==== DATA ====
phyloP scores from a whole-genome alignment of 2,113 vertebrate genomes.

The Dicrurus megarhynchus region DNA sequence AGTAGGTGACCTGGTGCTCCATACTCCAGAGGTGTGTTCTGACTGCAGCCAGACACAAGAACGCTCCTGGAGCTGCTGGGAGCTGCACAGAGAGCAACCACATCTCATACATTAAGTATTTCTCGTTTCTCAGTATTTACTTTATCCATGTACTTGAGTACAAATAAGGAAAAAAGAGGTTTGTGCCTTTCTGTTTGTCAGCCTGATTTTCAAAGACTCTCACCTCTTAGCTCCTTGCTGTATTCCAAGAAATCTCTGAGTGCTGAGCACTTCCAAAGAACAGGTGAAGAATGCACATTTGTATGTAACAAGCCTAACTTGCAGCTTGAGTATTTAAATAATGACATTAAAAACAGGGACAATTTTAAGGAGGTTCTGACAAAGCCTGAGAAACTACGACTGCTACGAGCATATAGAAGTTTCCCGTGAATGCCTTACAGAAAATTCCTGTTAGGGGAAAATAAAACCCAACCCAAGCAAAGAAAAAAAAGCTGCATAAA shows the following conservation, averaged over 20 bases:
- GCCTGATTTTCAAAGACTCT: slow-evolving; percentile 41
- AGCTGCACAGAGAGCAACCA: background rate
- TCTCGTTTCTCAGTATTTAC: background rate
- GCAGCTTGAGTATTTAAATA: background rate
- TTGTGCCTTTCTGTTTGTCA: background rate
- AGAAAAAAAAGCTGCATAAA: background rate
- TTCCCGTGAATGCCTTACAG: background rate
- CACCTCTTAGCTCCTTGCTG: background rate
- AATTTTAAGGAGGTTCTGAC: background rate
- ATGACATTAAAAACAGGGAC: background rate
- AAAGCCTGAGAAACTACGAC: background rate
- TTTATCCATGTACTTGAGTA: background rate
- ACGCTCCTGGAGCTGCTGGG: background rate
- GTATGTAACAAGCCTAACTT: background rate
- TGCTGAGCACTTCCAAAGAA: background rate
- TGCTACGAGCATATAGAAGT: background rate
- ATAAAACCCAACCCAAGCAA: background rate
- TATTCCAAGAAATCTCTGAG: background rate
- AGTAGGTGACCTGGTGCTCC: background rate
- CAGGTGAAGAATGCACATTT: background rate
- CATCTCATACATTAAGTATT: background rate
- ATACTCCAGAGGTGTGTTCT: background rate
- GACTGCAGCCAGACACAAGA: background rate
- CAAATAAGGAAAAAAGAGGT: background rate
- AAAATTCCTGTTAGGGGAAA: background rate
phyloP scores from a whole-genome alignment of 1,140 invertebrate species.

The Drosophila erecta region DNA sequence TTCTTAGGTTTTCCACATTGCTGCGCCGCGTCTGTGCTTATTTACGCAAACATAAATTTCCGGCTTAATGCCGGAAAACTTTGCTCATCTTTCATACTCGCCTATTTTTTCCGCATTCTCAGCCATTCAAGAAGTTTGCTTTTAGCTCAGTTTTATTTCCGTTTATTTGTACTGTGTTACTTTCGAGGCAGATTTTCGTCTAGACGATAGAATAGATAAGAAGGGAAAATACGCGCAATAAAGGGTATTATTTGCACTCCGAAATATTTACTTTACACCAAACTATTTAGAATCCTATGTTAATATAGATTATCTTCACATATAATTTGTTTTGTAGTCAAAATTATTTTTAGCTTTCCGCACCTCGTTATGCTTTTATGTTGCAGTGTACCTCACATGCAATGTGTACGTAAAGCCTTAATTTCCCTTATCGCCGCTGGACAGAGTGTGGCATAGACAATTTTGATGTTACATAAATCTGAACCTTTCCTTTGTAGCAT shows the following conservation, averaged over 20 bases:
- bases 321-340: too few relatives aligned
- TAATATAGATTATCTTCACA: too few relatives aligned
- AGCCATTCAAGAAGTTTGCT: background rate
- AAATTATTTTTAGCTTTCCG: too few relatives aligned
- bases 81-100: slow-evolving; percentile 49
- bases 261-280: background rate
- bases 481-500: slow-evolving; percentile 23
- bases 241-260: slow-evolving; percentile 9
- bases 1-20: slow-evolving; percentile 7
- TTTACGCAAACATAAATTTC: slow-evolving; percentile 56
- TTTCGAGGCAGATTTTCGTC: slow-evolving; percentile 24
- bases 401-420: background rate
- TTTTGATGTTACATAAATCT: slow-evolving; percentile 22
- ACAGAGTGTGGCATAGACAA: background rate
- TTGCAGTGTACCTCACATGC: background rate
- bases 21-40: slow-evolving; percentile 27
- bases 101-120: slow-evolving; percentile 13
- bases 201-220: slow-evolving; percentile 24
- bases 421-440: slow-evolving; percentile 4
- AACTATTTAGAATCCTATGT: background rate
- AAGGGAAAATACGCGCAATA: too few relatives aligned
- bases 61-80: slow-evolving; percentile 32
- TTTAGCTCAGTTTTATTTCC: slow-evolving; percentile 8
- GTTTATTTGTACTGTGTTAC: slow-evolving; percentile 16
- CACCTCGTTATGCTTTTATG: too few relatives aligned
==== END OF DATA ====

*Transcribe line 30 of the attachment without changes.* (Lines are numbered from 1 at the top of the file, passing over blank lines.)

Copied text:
- bases 321-340: too few relatives aligned